A “spot and stalk” hunt requires a hunter to find a high point with good visibility so they can observe with binoculars or a spotting scope. When they see an animal they want to hunt, they will quickly cover as much ground as possible to get within shooting range. At first, they can move quickly and not worry about being quiet. But as they get closer, they need to pay attention to being stealthy and using obstructions (e.g., tree cover, hills, etc.) to hide their visual approach.
Still-hunting, on the other hand, requires you to be fairly quiet most of the time. You should move very slowly and silently, especially as you enter areas where you expect to see animals. Basically, still-hunting is the end of the process you would use in a spot and stalk hunt. Deer hunters sometimes use this technique on windy or rainy days when they don’t want to sit in a tree stand and the environmental conditions make it easier for them to sneak through the woods.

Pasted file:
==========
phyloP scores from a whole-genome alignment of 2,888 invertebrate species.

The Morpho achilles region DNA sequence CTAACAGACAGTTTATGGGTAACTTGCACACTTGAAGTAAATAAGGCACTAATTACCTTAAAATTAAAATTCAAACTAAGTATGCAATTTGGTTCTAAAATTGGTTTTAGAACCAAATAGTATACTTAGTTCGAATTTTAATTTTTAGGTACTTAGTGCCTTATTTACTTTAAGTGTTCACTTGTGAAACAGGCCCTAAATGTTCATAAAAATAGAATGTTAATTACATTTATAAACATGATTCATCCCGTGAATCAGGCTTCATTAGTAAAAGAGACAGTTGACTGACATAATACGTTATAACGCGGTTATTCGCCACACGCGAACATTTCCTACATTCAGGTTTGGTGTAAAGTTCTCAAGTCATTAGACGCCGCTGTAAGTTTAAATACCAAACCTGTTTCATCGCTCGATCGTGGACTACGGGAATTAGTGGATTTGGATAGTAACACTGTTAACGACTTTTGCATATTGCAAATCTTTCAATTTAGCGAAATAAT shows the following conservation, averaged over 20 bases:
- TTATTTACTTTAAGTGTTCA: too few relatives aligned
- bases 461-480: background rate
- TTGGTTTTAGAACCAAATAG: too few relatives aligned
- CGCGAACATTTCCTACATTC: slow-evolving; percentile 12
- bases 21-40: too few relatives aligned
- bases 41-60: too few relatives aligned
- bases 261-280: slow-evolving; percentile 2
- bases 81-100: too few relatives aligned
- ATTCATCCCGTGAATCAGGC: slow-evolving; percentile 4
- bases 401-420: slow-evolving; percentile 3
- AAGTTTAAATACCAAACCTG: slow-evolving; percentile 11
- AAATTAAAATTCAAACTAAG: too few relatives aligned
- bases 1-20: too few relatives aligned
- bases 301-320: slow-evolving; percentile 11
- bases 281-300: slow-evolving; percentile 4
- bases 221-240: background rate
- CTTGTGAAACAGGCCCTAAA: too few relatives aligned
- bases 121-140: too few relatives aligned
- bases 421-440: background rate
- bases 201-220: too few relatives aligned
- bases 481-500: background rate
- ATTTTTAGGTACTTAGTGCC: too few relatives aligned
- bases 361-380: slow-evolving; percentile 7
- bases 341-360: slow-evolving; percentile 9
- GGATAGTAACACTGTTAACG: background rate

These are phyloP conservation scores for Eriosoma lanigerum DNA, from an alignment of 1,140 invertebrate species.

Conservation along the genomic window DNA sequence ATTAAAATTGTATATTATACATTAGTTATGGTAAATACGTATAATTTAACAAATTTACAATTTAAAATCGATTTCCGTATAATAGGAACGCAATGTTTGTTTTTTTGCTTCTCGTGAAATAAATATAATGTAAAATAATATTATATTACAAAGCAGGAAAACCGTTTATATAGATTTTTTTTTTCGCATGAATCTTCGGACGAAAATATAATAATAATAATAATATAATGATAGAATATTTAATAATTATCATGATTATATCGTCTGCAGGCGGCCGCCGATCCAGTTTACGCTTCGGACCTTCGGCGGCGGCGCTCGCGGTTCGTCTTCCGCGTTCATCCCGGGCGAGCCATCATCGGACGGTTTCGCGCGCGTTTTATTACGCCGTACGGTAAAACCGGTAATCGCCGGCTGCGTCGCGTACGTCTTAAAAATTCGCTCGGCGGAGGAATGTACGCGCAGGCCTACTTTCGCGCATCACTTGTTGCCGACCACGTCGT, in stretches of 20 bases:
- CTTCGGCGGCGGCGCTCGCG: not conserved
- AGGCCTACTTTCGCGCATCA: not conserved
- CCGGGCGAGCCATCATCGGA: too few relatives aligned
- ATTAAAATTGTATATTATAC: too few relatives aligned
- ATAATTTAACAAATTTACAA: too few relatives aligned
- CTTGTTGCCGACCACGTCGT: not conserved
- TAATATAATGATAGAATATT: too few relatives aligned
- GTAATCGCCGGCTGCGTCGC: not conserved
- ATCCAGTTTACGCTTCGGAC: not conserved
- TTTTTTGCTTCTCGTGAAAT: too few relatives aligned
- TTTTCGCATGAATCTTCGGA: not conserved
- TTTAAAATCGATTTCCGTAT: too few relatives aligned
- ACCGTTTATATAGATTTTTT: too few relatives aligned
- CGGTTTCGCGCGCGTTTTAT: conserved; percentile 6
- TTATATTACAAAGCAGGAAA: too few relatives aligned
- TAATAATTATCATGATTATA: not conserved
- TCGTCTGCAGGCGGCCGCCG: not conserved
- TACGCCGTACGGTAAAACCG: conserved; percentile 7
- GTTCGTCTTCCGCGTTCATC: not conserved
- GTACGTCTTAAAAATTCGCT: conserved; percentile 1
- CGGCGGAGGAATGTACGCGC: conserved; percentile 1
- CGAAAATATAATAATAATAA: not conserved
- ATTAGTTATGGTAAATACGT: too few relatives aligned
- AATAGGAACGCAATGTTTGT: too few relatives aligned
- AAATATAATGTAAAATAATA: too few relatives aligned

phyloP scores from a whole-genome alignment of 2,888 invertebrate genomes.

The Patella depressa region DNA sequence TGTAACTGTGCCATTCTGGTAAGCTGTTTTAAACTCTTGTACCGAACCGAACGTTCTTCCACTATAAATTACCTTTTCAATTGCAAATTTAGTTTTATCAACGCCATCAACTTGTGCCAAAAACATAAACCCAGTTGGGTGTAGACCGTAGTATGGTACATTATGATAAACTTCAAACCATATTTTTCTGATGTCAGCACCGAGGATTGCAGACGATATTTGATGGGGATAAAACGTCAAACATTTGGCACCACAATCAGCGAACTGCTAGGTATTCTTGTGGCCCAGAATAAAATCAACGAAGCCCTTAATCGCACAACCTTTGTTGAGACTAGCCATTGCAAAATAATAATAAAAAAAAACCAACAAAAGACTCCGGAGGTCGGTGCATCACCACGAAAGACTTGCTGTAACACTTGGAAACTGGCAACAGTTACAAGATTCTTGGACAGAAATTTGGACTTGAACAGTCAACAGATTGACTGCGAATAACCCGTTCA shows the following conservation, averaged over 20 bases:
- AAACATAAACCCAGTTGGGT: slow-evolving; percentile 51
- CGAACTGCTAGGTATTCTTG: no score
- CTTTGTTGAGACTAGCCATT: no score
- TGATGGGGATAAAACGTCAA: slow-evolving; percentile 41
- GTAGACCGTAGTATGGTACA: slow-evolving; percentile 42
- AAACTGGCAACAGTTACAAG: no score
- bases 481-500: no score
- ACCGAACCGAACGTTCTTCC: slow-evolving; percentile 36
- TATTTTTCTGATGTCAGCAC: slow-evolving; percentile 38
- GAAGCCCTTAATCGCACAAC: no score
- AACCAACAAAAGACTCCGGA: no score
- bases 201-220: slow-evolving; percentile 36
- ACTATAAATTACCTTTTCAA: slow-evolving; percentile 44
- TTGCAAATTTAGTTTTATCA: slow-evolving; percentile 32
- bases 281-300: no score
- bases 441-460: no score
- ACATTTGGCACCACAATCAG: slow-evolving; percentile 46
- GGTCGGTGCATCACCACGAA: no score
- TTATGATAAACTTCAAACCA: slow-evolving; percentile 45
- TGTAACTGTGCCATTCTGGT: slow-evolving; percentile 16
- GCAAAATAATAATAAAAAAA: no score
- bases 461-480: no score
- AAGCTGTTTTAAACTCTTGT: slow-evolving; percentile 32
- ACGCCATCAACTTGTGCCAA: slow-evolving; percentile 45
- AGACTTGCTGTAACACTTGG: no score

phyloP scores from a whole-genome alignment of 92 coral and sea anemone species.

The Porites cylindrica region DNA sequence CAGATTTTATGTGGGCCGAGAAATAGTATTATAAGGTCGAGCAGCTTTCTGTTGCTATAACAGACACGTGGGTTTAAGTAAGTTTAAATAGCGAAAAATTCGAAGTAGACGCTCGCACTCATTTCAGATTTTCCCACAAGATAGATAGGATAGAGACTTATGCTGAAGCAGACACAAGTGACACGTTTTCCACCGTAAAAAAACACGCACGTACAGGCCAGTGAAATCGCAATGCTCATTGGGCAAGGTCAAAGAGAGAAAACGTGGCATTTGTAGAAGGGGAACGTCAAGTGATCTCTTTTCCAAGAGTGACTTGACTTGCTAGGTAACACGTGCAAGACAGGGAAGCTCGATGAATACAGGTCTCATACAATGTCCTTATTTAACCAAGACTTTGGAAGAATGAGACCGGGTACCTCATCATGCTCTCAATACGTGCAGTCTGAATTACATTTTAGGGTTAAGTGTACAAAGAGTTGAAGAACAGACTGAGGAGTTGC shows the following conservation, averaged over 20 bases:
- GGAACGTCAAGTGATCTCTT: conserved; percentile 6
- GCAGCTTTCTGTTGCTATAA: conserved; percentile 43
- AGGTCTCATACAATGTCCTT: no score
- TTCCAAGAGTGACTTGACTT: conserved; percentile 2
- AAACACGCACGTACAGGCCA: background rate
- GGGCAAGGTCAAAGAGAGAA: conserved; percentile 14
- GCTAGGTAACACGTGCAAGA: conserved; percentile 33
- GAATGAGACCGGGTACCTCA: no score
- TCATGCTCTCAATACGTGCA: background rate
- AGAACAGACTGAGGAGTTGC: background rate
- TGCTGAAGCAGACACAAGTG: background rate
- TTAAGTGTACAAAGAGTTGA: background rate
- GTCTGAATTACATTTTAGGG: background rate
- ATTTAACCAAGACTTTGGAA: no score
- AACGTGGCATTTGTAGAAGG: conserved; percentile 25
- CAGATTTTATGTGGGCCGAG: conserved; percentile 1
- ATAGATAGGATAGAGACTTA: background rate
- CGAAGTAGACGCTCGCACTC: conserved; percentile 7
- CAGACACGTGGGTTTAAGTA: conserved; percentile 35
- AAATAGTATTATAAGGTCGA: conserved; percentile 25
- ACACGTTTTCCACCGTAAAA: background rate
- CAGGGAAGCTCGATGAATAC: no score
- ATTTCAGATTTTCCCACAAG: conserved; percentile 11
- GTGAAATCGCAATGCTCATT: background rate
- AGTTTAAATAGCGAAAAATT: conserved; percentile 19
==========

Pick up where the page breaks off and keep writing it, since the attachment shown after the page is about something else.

Field Dressing: Critical Hunting Skills
Let’s say you are fortunate enough to actually kill an animal. First, take a break to reflect on the moment – on everything that went into it, the conditions around you, the way the animal looks up-close, and the emotions you’re feeling. It’s always a powerful time for me, and I’ve never regretted sitting there and processing it for a while, giving thanks.
But now you’re standing over the animal with a knife in hand, wondering what the heck you got yourself into. How do you even begin the field dressing process?
Small Game Field Dressing Process